nobody movie_Werner Herzog has never liked introspection

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When I first corresponded with the filmmaker Werner Herzogin January 2021, he told me that the lockdown reminded him of Boccaccio decameron. As he put it, “Go into isolation in the country and let the storytelling begin.” During the quarantine, he completed two films: a documentary titled The Fire Within: A Requiem for Katia and Maurice Krafft two French volcanologists; and another, “Theater of Thought,” on neurotechnology and artificial intelligence. Both are imminent.

He has also written two books. The first of these “The Twilight World“ appears in June in English, translated from German by Michael Hofmann. Part adventure story, part memoir, and part unclassifiable lyric, The Twilight World tells the story of Hiroo Onoda, a real-life Japanese soldier who had occupied his post on Lubang Island in the Philippines for three decades after World War II. after convincing himself that this was not the case. During his Thirty Years’ War – which Onoda described in his own memoirs: “No surrender– he survived more than a hundred ambushes while protecting himself from the ravages of the jungle. (As Daniel Zalewski in a Profile of Duke, from 2006, the “Canonical Ducal Narrative . . . portrays a man immersed in a situation of almost surreal extremity.”) Onoda was also bombarded with an onslaught of well-meaning attempts to lure him from his post. But his deception persisted. In The Twilight World, Herzog writes, “Onoda’s war comes from the union of an imaginary nothingness and a dream.”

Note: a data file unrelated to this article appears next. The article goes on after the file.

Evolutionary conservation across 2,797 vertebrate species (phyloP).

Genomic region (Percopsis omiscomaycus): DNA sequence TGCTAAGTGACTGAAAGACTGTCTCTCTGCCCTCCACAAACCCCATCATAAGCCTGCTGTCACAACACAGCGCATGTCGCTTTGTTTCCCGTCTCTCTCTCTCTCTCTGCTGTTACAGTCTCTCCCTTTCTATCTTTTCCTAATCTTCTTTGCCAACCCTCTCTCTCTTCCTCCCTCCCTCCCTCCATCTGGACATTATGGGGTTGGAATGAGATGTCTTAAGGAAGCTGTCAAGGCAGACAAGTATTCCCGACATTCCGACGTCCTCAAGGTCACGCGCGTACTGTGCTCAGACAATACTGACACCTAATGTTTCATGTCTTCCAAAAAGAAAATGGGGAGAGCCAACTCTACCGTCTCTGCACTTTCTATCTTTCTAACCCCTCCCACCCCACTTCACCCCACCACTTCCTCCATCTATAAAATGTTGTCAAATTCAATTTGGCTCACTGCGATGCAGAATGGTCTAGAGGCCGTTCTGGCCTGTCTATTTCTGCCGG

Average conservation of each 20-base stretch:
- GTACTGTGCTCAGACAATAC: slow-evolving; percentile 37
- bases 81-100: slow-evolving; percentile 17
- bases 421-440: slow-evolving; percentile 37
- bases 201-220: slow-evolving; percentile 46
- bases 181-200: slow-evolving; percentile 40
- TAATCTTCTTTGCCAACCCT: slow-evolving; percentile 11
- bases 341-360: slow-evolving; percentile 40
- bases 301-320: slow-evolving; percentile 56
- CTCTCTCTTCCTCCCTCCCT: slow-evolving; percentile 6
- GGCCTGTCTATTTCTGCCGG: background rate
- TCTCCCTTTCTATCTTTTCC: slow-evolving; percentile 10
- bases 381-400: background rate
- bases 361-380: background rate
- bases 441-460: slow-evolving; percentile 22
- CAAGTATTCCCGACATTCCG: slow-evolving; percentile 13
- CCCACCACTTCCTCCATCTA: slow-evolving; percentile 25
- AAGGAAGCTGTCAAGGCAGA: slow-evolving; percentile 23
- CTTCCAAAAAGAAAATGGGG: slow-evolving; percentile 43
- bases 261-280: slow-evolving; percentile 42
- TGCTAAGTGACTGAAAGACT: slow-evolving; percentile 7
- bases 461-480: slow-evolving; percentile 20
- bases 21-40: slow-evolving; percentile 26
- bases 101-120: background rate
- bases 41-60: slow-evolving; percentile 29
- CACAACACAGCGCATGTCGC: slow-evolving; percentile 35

I met Herzog personally in April at an apartment he maintains in Manhattan. He and his wife, photographer Lena Herzog, soon made their way to Venice, where they would show Last Whispers, an immersive exhibition about the disappearance of languages. Her husband and I sat across from each other at a glass-topped coffee table that had books on Bruegel and Goya on it. For four hours we discussed Onoda’s dream, Herzog’s literary mumbo-jumbo and the genius of Buster Keaton. Heavy crates of virtual reality equipment lined a nearby wall. When the interview was over, Lena allowed me to be the guinea pig for the VR version of her exhibit. I sat in the living room and traveled into space and through dark forests. When I returned to the reality of the apartment, Herzog was sitting next to me on the couch, quietly working on a letter.

Our conversation has been edited for length and clarity.

What are your experiences with the lockdown?

There were a few months when I hardly left my home in Los Angeles. I couldn’t go out and make films with a crew and actors, so I wrote The Twilight World. I had the story inside me for twenty years. Sometimes you have something that’s completely ready: you don’t have to think, you don’t have to create a plot – it’s there immediately.